Notes for John Calvert Toney: Served throughout the Civil War as a member of Shelby's Brigade and was one of Shelby's favorite scouting officers. -- from obiturary in Fayetteville Democrat, April 15, 1920.
Capt. John C. Toneywas born in Powhatan County, Va., February 15, 1833, and is one of four surviving members of a family of six children born to George T. and Sarah (Wattel) Toney, who were natives respectively of Powhatan and Albemarle Counties, Virginia. They were married in their native State, and afterward became residents of Missouri, and still later of Arkansas. The father died in Van Buren County, Ark., in 1867, and the mother in Crawford County in August, 1884. The former followed the occupation of farming and merchandising throughout life, and was a son of John Virgil Toney, who served throughout the Revolutionary War, and was a participant in all the principal battles. He died at the age of sixty-three, and his wife when about seventy-two or seventy-three. She was closely related to John Randolph, the celebrated Virginian. The children born to George T. Toney are as follows: Sarah M., John C., George T. and Cornelia. Those deceased are Victoria, and Virginia P., the wife of J. S. Mattock. At the early age of seventeen years, John C. Toney, who was a lad of energy and pluck, determined to seek his fortune in the far West, and accordingly crossed the plains to California, and spent three years in the mines of that State and Oregon, and afterward dealt in stock for some time. He was very successful for a boy, and returned to his home in Missouri, via the Isthmus of Panama and New York. At the breaking out of the late war he enlisted in the Confederate service, Capt. Dickey's company, and after serving three months organized a company and was chosen its captain. He was with Coffee's regiment, and was a participant in many fiercely contested battles. His company consisted of 125 men when it was organized, and at the close of the war only twenty-seven men were left, only one of whom was never wounded. Capt. Toney was severly wounded several times, and at the last engagement, at Springfield, was taken prisoner, but succeeded in effecting his escape after a short retention. After the cessation of hostilities he went to Crawford County, Ark., but only resided there a short time, when he went to Texas, and remained until 1867, at which time he again located in Crawford County, Ark., and purchased a tract of land. One year later he sold out and came to Washington County, where he has since been engaged in tilling the soil. He owns an excellent farm, well tilled and well located. November 12, 1854, he was married to Elizabeth, a daughter of James Johnson. She was born in Tennessee, and died in Missouri in 1855, leaving one son, J. M. Toney, who is now living in Madison County, Ark. Three years later Mr. Toney married Martha Ayers, who was born in Bedford County, Tenn., in 1839, and died in Washington County, Ark., in 1886. She was a devoted wife and mother, and was a consistent member of the Baptist Church. Nine of her twelve children are living: Joseph S., Robert S. L., Charles R., Jasper N., Sydney J., Alexander S., Virginia P., Tennessee and Effie. Those deceased are Lafayette, Elizabeth J. D. and infant. Capt. Toney is a Democrat.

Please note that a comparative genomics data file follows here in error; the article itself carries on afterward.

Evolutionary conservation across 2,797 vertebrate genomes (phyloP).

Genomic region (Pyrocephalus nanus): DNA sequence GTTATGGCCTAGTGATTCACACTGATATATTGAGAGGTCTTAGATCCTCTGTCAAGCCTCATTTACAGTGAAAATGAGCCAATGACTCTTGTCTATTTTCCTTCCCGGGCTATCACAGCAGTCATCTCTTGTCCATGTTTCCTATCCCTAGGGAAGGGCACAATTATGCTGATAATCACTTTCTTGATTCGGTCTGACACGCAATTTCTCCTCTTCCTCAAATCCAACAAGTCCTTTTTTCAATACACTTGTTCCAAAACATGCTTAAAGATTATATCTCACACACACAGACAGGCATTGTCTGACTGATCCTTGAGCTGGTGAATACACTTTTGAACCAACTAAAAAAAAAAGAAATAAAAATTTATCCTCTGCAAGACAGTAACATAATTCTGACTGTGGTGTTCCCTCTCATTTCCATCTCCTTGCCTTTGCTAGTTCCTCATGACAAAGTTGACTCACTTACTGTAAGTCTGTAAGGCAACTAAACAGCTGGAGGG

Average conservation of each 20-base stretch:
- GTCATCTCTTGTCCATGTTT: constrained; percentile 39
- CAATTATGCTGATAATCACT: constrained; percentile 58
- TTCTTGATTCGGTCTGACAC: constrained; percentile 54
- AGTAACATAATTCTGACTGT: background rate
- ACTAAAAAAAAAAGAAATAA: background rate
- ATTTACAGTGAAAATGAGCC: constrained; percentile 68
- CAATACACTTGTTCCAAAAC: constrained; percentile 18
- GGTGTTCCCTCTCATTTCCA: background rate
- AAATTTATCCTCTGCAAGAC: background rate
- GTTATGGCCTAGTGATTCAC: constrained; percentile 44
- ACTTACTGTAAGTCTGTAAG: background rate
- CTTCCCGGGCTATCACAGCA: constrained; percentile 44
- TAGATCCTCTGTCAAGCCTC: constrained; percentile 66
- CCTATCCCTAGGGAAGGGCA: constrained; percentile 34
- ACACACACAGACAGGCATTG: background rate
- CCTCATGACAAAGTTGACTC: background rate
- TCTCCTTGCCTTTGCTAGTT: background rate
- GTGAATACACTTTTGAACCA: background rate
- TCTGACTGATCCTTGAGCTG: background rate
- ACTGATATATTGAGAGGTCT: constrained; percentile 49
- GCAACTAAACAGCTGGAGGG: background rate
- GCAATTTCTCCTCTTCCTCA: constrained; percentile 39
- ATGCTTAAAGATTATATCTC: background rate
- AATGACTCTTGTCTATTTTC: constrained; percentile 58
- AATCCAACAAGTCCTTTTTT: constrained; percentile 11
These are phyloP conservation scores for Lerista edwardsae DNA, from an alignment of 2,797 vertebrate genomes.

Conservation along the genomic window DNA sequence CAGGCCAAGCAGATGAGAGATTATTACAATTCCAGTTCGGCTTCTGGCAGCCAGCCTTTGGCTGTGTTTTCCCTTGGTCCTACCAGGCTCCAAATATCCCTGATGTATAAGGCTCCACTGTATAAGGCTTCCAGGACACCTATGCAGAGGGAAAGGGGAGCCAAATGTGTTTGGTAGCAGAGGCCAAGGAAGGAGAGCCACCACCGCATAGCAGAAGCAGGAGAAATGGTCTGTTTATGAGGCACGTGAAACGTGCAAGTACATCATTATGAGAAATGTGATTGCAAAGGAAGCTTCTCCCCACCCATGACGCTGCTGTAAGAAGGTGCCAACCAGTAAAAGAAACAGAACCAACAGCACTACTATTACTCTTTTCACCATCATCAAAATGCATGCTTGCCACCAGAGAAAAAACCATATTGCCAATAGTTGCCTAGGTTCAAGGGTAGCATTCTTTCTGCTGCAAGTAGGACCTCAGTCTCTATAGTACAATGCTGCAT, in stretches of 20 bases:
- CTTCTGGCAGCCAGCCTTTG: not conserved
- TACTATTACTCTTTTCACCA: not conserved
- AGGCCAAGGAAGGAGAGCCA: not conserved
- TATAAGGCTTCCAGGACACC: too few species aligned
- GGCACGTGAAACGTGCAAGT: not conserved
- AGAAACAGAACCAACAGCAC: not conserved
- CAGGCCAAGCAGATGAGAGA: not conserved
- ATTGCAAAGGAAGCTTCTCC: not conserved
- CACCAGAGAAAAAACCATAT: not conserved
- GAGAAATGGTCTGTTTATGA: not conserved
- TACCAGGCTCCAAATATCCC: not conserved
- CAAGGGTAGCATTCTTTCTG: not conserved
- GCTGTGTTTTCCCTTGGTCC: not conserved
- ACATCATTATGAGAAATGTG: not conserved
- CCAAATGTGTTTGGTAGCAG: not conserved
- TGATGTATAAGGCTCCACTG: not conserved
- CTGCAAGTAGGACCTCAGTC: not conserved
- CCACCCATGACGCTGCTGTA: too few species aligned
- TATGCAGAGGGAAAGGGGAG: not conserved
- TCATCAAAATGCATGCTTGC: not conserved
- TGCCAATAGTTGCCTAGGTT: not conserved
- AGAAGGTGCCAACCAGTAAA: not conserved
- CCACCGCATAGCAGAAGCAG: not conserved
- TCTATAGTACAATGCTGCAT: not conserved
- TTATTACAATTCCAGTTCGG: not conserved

--from History of Benton County WASHINGTON COUNTY. page 1026-27
More About John Calvert Toney: Burial: Unknown, Confederate Cemetery, Fayetteville, Arkansas.
More About John Calvert Toney and Elizabeth Johnson: Marriage: December 14, 1853
More About John Calvert Toney and Martha Elizabeth Ayers: Marriage: Abt. 1858
Children of John Calvert Toney and Sarah Elizabeth Kennedy White are: